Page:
We’ve reported a lot on Related/Oxford’s Hudson Yards mega-development and the neighboring Manhattan West, from Brookfield. There are also plenty of independent projects in the greater Hudson Yards District. One of those is the supertall office building dubbed 3 Hudson Boulevard and, despite reports of trouble, the developer, Moinian Group, assures YIMBY that it is still a go.
One of the landmarked Eberhard Pencil Factory buildings has sat vacant at 74 Kent Street in Greenpoint for several years, after a drug bust and a failed residential conversion. Now, renovations are nearly complete at the 108-year-old building, and the owners, Caerus Group, are on the hunt for trendy tenants to fill the space.
East Flatbush is the final frontier for developers who want to build in central Brooklyn and can’t afford to buy in Crown Heights, at least until the rental market picks up a couple train stops away in East New York. Today, we have a look at a new development coming there to 533 Albany Avenue, between East New York Avenue and Maple Street.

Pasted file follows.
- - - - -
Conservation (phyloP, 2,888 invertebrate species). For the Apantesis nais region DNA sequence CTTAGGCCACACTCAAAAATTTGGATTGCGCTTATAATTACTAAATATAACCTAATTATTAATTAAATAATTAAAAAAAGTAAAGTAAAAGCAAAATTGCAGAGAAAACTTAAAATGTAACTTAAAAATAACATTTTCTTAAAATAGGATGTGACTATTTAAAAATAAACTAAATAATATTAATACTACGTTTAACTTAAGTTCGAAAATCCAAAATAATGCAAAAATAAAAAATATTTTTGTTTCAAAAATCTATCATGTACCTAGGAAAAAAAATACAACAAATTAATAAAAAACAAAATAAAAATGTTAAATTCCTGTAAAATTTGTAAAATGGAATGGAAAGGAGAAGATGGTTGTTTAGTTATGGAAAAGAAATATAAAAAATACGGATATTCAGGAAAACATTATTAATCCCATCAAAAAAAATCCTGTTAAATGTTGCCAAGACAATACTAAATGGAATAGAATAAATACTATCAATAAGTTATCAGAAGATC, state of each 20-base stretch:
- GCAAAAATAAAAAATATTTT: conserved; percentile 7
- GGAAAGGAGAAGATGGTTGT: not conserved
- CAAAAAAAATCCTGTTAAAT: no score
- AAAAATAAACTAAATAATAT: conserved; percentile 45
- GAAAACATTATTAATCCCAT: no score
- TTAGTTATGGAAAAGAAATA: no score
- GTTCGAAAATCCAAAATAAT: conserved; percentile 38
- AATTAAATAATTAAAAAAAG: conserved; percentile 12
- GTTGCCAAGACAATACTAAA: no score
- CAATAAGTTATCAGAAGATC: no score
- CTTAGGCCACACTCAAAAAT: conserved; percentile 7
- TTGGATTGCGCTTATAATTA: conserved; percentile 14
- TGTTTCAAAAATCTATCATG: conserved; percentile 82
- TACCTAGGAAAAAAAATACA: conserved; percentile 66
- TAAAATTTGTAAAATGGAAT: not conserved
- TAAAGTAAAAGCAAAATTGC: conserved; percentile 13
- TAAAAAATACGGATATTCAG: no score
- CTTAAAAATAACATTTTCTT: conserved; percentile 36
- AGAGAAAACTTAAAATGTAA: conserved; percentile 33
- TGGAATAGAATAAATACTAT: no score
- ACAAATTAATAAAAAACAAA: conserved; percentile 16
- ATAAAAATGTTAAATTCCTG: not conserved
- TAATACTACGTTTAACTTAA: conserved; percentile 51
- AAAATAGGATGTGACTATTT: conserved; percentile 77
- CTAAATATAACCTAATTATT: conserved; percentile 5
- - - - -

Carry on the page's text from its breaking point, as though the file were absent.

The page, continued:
While the towers rising by the Hunters Point waterfront and around Queens Plaza and Court Square command attention of Long Island City real estate watchers, a number of smaller-scale, residential projects are steadily rising along the quiet, rowhouse blocks between the two development hotspots. In our April 2014 interview, Sam Charney, who is currently developing The Jackson a few blocks to the south, referred to the neighborhood as Hunters Point East. One of such projects is the six-story, 24-unit Liv@ Murray Park South at 11-30 45th Road. Its concrete shell and metal-framed bulkhead have reached their highest point, and the structure awaits curtain wall installation. The building is developed by the Century Development Group and designed by architect Raymond Chan, who is credited with a handful of projects scattered around the neighborhood. Triborough Construction Services Inc. is the general contractor.
Most buildings try to hide their skeletons behind masonry or some other opaque element. At 53W53, however, showing the bones off is a design feature. Thanks to some photos taken by our friend Tectonic, we can now see some of the exoskeleton at the Jean Nouvel-designed tower. The overall structure has now risen about four stories above ground.